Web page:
Refill NOT Landfill

Remember those 6 Rs—Refuse, Reduce, Reuse, Repurpose, Recycle & Rot?

This month we highlight “Refill NOT Landfill.” Sponsored by the City of Lebanon and the Co-op Food Stores, the campaign encourages reducing, recycling, and reusing your waste during the month of April. It’s a good time to rethink the first 3Rs—refuse, reduce, and reuse. This month we can take a small step in honor of Earth Day—rethinking how we drink our water!

Starting April 1, take the pledge to Refill and NOT Landfill at:

Now don’t stop drinking water, but when you’re having a sip, think about the following:

If offered a plastic water bottle, can you refuse it?

If you do use a plastic water bottle, can you reduce the number you use?

Do you have a reusable container that you could use for water? 

Any of these actions will reduce the amount of plastic bottles ending up in the landfill. Any step we take, no matter what it is, will be important as we think as a community and country about the future of our waste disposal.  

The Problem: 

  • In 2020, it was estimated the average American used 167 disposable water bottles in a year, but only recycled 38. And, oh by the way, China is no longer accepting U.S. plastics!
  • In the United States, consumers go through 1,500 plastic water bottles every second!
  • Even in its smallest form, plastic will never biodegrade.

So what’s the cost of bottled water?

The Financial Cost

On average, a 20-ounce bottle of water costs approximately $1.50. Translate this to gallons and now the water costs approximately $9.60 per gallon when consumed in bulk form. In other words, we are overpaying for that single plastic bottle of water!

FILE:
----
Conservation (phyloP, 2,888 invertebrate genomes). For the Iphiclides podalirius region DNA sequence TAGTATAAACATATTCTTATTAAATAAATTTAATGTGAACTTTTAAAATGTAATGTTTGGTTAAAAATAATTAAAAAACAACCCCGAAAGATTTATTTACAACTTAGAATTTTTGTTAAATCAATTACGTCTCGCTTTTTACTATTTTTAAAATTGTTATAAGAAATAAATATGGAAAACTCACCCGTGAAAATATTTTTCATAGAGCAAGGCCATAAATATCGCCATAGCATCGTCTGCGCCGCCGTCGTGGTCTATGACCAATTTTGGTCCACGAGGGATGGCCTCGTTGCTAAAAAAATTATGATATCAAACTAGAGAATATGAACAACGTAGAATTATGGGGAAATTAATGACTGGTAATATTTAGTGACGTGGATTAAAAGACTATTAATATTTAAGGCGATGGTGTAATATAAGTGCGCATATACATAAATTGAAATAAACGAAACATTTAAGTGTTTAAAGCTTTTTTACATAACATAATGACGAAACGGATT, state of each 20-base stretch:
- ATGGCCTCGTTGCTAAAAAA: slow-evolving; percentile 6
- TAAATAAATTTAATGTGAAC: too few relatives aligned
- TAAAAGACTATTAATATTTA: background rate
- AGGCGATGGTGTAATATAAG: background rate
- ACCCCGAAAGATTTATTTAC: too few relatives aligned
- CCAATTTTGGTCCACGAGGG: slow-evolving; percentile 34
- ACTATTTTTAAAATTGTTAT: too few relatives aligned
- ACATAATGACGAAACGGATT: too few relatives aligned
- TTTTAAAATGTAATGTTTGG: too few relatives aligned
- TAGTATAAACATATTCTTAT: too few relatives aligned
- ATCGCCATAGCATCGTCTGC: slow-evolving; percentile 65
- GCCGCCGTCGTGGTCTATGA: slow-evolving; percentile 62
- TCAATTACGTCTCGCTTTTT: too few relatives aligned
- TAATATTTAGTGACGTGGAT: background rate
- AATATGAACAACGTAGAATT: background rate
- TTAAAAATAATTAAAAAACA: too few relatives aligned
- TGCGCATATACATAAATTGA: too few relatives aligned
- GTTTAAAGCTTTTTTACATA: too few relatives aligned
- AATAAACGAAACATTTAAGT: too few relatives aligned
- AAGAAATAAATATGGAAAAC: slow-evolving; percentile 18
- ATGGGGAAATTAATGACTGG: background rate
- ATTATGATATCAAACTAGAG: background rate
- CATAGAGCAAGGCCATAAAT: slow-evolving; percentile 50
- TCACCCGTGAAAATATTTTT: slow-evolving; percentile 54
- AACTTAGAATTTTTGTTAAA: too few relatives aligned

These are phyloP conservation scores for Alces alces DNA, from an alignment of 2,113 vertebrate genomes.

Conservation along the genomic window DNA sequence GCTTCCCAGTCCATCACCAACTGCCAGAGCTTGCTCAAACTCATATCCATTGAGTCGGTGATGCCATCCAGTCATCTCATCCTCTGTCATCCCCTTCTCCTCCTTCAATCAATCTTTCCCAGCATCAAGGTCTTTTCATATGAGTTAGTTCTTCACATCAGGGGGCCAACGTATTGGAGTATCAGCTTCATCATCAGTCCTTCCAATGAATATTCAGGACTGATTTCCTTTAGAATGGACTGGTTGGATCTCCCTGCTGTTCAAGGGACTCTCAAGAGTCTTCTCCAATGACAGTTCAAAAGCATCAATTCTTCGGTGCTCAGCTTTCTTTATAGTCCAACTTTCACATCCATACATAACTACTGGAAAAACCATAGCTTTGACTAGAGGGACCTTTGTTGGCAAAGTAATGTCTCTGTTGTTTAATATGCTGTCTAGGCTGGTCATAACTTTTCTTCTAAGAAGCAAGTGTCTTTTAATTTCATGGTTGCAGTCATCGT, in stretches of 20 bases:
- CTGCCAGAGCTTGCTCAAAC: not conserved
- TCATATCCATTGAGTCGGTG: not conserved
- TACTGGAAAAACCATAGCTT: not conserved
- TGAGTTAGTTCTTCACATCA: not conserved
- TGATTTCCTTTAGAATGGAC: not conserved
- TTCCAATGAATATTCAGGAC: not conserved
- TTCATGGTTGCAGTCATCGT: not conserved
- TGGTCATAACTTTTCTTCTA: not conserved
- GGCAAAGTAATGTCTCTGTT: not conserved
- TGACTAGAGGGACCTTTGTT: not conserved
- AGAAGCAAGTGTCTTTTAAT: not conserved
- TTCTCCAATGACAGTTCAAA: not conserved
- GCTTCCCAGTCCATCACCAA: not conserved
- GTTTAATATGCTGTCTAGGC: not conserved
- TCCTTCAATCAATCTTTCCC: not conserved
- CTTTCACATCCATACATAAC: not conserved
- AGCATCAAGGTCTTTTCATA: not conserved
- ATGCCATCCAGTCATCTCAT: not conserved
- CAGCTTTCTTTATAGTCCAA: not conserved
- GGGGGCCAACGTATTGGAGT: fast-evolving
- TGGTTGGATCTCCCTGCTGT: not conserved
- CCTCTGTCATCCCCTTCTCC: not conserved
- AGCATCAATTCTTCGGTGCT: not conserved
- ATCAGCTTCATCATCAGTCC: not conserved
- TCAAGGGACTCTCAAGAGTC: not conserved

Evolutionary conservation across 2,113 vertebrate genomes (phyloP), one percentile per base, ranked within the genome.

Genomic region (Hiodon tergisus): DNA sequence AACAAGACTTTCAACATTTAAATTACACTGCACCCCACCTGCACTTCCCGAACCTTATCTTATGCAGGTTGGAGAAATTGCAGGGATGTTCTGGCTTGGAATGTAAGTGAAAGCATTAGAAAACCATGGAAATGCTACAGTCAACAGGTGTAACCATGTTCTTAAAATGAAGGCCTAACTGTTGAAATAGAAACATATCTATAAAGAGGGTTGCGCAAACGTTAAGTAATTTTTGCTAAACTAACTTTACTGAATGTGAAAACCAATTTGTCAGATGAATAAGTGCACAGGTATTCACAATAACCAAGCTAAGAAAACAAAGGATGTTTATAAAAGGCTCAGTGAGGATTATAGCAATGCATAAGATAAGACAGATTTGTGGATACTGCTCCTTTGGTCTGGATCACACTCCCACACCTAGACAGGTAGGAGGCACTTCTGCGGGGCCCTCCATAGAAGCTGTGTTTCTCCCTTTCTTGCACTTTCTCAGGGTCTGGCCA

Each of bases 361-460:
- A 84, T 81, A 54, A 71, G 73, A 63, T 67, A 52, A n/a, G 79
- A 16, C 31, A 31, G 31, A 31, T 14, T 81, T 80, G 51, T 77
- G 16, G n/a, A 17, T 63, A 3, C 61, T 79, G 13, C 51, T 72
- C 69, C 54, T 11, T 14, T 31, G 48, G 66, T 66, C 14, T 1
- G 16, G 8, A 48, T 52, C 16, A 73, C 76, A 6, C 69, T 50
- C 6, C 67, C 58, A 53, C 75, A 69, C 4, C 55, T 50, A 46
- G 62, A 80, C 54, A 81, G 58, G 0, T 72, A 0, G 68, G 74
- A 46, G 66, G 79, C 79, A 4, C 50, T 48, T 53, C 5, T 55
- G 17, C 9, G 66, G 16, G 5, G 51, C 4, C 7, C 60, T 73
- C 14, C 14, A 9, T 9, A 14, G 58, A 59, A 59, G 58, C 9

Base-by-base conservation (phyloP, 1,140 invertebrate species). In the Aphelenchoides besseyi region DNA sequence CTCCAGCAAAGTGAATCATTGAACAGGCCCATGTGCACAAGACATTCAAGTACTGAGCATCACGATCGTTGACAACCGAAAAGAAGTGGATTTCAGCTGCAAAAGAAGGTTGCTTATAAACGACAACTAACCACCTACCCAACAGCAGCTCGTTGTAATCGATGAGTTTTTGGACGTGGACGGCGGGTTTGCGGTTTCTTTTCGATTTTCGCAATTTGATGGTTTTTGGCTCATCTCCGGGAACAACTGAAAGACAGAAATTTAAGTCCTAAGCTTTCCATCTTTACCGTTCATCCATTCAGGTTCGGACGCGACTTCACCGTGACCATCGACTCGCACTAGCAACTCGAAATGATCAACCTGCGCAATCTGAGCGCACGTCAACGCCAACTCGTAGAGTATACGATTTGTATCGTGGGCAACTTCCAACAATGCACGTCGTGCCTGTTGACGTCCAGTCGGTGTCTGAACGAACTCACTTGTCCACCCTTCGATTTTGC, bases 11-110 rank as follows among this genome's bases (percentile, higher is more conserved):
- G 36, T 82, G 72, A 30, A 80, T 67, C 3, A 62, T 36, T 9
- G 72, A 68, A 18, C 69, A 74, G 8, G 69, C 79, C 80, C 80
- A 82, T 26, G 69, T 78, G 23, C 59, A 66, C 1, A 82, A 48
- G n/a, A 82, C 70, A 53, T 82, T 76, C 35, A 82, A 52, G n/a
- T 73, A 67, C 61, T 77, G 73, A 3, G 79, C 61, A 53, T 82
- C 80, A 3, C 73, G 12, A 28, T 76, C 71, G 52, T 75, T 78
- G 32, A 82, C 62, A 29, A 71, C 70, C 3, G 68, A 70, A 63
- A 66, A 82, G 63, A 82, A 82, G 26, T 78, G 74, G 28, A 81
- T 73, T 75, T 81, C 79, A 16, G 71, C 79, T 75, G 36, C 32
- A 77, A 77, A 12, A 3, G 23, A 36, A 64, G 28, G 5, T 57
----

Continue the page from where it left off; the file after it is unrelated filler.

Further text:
The Environmental Cost

  • Each time we use bottled water instead of tap, the environment pays for it. Single-use water bottles are one of the biggest contributors to plastic pollution. Consider the wildlife affected by plastic pollution: over 1 million marine animals (including mammals, fish, sharks, turtles and birds) are killed each year due to plastic debris in the ocean. It is estimated that there are 100 million tons of plastic in oceans around the world.
  • America’s demand for bottled water uses more than 17 million barrels of oil annually, enough to fuel 1.3 million cars for a year. That’s not including the oil used for transportation.
  • Plastic leeches toxins into the water, which has been linked to health problems such as reproductive issues and cancer.

What’s this Mean to Us?

We all know hydration is important for our health and there are so many benefits. Let’s say most people need about 8 glasses of water a day, or 64 fluid ounces. Sixty-four fluid ounces a day, using a 16.9 oz. plastic bottle, equates to four plastic bottles a day!

Although 100 percent of plastic water bottles are recyclable, it’s estimated a mere 20 percent of water bottles are recycled, with the country’s landfills full of nearly 2 million tons of discarded plastic water bottles. A staggering statistic, right?

The Solution:

Step 1:  Consider buying in bulk. Rather than using a standard water bottle, which is 16.9 ounces, try a 5-gallon drum of water instead. You could save 38 water bottles from the landfill and money too!

Step 2: By using your own refillable water container, you would eliminate plastic containers in the landfill and save money!

Step 3: Fill up with tap water!

Step 4: Comfortable with tap? Ask for tap water when you dine out!

A No Brainer, Right?

Whichever step you might consider, you will save money and positively affect the environment.
Check out the refillable container options at the Co-op Food Stores! 



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Ken Davis

Ken Davis is the Co-op's senior copywriter. Email him at